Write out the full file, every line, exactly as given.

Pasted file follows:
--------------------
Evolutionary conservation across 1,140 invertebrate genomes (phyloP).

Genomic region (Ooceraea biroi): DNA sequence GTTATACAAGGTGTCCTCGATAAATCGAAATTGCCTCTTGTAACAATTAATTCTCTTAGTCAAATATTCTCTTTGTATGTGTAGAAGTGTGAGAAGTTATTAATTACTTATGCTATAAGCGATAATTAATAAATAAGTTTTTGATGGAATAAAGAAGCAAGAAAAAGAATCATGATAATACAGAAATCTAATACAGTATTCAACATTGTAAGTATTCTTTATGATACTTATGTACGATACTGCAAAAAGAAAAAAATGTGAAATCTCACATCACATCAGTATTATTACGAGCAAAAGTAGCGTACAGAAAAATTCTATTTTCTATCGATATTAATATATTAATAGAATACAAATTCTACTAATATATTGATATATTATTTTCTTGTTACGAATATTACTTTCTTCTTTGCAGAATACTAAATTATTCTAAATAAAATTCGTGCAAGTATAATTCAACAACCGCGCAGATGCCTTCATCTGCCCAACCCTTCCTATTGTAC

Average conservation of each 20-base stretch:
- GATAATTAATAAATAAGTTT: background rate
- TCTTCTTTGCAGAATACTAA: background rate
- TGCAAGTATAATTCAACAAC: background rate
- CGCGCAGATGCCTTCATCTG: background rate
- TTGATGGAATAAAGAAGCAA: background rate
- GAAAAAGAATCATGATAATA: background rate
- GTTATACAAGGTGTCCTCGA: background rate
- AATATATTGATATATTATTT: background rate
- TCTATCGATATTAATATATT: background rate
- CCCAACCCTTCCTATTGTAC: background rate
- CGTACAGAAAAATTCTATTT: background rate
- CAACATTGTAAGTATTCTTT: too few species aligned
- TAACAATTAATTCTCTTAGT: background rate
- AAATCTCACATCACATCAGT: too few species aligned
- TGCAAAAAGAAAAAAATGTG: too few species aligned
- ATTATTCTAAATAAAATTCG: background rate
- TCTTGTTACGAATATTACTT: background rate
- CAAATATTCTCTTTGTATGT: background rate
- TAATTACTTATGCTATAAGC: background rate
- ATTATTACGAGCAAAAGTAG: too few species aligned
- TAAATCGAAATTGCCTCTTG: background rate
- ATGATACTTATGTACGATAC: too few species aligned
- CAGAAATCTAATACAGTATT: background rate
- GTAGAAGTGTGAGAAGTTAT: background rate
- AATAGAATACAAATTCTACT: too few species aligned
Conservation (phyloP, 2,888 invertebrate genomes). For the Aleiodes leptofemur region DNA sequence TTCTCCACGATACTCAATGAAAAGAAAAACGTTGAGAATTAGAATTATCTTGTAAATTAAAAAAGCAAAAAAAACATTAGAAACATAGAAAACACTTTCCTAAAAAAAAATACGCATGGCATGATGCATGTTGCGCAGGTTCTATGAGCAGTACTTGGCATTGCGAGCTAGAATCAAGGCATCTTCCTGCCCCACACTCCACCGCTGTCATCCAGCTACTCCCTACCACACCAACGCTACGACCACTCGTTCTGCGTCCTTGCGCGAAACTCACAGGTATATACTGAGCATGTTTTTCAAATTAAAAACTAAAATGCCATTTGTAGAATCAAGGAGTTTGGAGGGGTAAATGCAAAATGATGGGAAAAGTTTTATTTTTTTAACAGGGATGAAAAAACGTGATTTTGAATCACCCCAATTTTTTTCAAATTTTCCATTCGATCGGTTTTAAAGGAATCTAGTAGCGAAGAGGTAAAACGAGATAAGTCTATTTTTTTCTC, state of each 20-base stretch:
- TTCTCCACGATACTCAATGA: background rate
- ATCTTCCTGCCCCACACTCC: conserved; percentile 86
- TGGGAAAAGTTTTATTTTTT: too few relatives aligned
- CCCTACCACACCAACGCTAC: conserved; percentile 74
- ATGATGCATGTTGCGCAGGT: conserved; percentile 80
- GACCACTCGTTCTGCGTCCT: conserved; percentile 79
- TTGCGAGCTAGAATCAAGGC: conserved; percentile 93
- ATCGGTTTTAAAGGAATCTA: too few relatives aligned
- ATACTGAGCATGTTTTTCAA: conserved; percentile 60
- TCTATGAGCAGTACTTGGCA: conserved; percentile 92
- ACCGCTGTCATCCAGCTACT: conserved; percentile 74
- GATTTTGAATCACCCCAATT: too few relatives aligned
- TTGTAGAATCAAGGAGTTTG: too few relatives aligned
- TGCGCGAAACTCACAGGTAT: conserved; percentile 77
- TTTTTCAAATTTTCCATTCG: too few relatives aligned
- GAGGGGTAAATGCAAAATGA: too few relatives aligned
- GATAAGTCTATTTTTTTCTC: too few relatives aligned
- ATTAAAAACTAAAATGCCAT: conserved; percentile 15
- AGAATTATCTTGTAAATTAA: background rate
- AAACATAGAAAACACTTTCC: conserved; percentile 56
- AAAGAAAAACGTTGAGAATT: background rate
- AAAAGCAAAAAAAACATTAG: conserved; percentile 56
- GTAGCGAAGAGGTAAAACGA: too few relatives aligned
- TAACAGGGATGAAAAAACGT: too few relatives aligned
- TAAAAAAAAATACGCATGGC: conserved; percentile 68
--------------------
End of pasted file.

Evolutionary conservation across 1,140 invertebrate genomes (phyloP).

Genomic region (Ooceraea biroi): DNA sequence GTTATACAAGGTGTCCTCGATAAATCGAAATTGCCTCTTGTAACAATTAATTCTCTTAGTCAAATATTCTCTTTGTATGTGTAGAAGTGTGAGAAGTTATTAATTACTTATGCTATAAGCGATAATTAATAAATAAGTTTTTGATGGAATAAAGAAGCAAGAAAAAGAATCATGATAATACAGAAATCTAATACAGTATTCAACATTGTAAGTATTCTTTATGATACTTATGTACGATACTGCAAAAAGAAAAAAATGTGAAATCTCACATCACATCAGTATTATTACGAGCAAAAGTAGCGTACAGAAAAATTCTATTTTCTATCGATATTAATATATTAATAGAATACAAATTCTACTAATATATTGATATATTATTTTCTTGTTACGAATATTACTTTCTTCTTTGCAGAATACTAAATTATTCTAAATAAAATTCGTGCAAGTATAATTCAACAACCGCGCAGATGCCTTCATCTGCCCAACCCTTCCTATTGTAC

Average conservation of each 20-base stretch:
- GATAATTAATAAATAAGTTT: background rate
- TCTTCTTTGCAGAATACTAA: background rate
- TGCAAGTATAATTCAACAAC: background rate
- CGCGCAGATGCCTTCATCTG: background rate
- TTGATGGAATAAAGAAGCAA: background rate
- GAAAAAGAATCATGATAATA: background rate
- GTTATACAAGGTGTCCTCGA: background rate
- AATATATTGATATATTATTT: background rate
- TCTATCGATATTAATATATT: background rate
- CCCAACCCTTCCTATTGTAC: background rate
- CGTACAGAAAAATTCTATTT: background rate
- CAACATTGTAAGTATTCTTT: too few species aligned
- TAACAATTAATTCTCTTAGT: background rate
- AAATCTCACATCACATCAGT: too few species aligned
- TGCAAAAAGAAAAAAATGTG: too few species aligned
- ATTATTCTAAATAAAATTCG: background rate
- TCTTGTTACGAATATTACTT: background rate
- CAAATATTCTCTTTGTATGT: background rate
- TAATTACTTATGCTATAAGC: background rate
- ATTATTACGAGCAAAAGTAG: too few species aligned
- TAAATCGAAATTGCCTCTTG: background rate
- ATGATACTTATGTACGATAC: too few species aligned
- CAGAAATCTAATACAGTATT: background rate
- GTAGAAGTGTGAGAAGTTAT: background rate
- AATAGAATACAAATTCTACT: too few species aligned
Conservation (phyloP, 2,888 invertebrate genomes). For the Aleiodes leptofemur region DNA sequence TTCTCCACGATACTCAATGAAAAGAAAAACGTTGAGAATTAGAATTATCTTGTAAATTAAAAAAGCAAAAAAAACATTAGAAACATAGAAAACACTTTCCTAAAAAAAAATACGCATGGCATGATGCATGTTGCGCAGGTTCTATGAGCAGTACTTGGCATTGCGAGCTAGAATCAAGGCATCTTCCTGCCCCACACTCCACCGCTGTCATCCAGCTACTCCCTACCACACCAACGCTACGACCACTCGTTCTGCGTCCTTGCGCGAAACTCACAGGTATATACTGAGCATGTTTTTCAAATTAAAAACTAAAATGCCATTTGTAGAATCAAGGAGTTTGGAGGGGTAAATGCAAAATGATGGGAAAAGTTTTATTTTTTTAACAGGGATGAAAAAACGTGATTTTGAATCACCCCAATTTTTTTCAAATTTTCCATTCGATCGGTTTTAAAGGAATCTAGTAGCGAAGAGGTAAAACGAGATAAGTCTATTTTTTTCTC, state of each 20-base stretch:
- TTCTCCACGATACTCAATGA: background rate
- ATCTTCCTGCCCCACACTCC: conserved; percentile 86
- TGGGAAAAGTTTTATTTTTT: too few relatives aligned
- CCCTACCACACCAACGCTAC: conserved; percentile 74
- ATGATGCATGTTGCGCAGGT: conserved; percentile 80
- GACCACTCGTTCTGCGTCCT: conserved; percentile 79
- TTGCGAGCTAGAATCAAGGC: conserved; percentile 93
- ATCGGTTTTAAAGGAATCTA: too few relatives aligned
- ATACTGAGCATGTTTTTCAA: conserved; percentile 60
- TCTATGAGCAGTACTTGGCA: conserved; percentile 92
- ACCGCTGTCATCCAGCTACT: conserved; percentile 74
- GATTTTGAATCACCCCAATT: too few relatives aligned
- TTGTAGAATCAAGGAGTTTG: too few relatives aligned
- TGCGCGAAACTCACAGGTAT: conserved; percentile 77
- TTTTTCAAATTTTCCATTCG: too few relatives aligned
- GAGGGGTAAATGCAAAATGA: too few relatives aligned
- GATAAGTCTATTTTTTTCTC: too few relatives aligned
- ATTAAAAACTAAAATGCCAT: conserved; percentile 15
- AGAATTATCTTGTAAATTAA: background rate
- AAACATAGAAAACACTTTCC: conserved; percentile 56
- AAAGAAAAACGTTGAGAATT: background rate
- AAAAGCAAAAAAAACATTAG: conserved; percentile 56
- GTAGCGAAGAGGTAAAACGA: too few relatives aligned
- TAACAGGGATGAAAAAACGT: too few relatives aligned
- TAAAAAAAAATACGCATGGC: conserved; percentile 68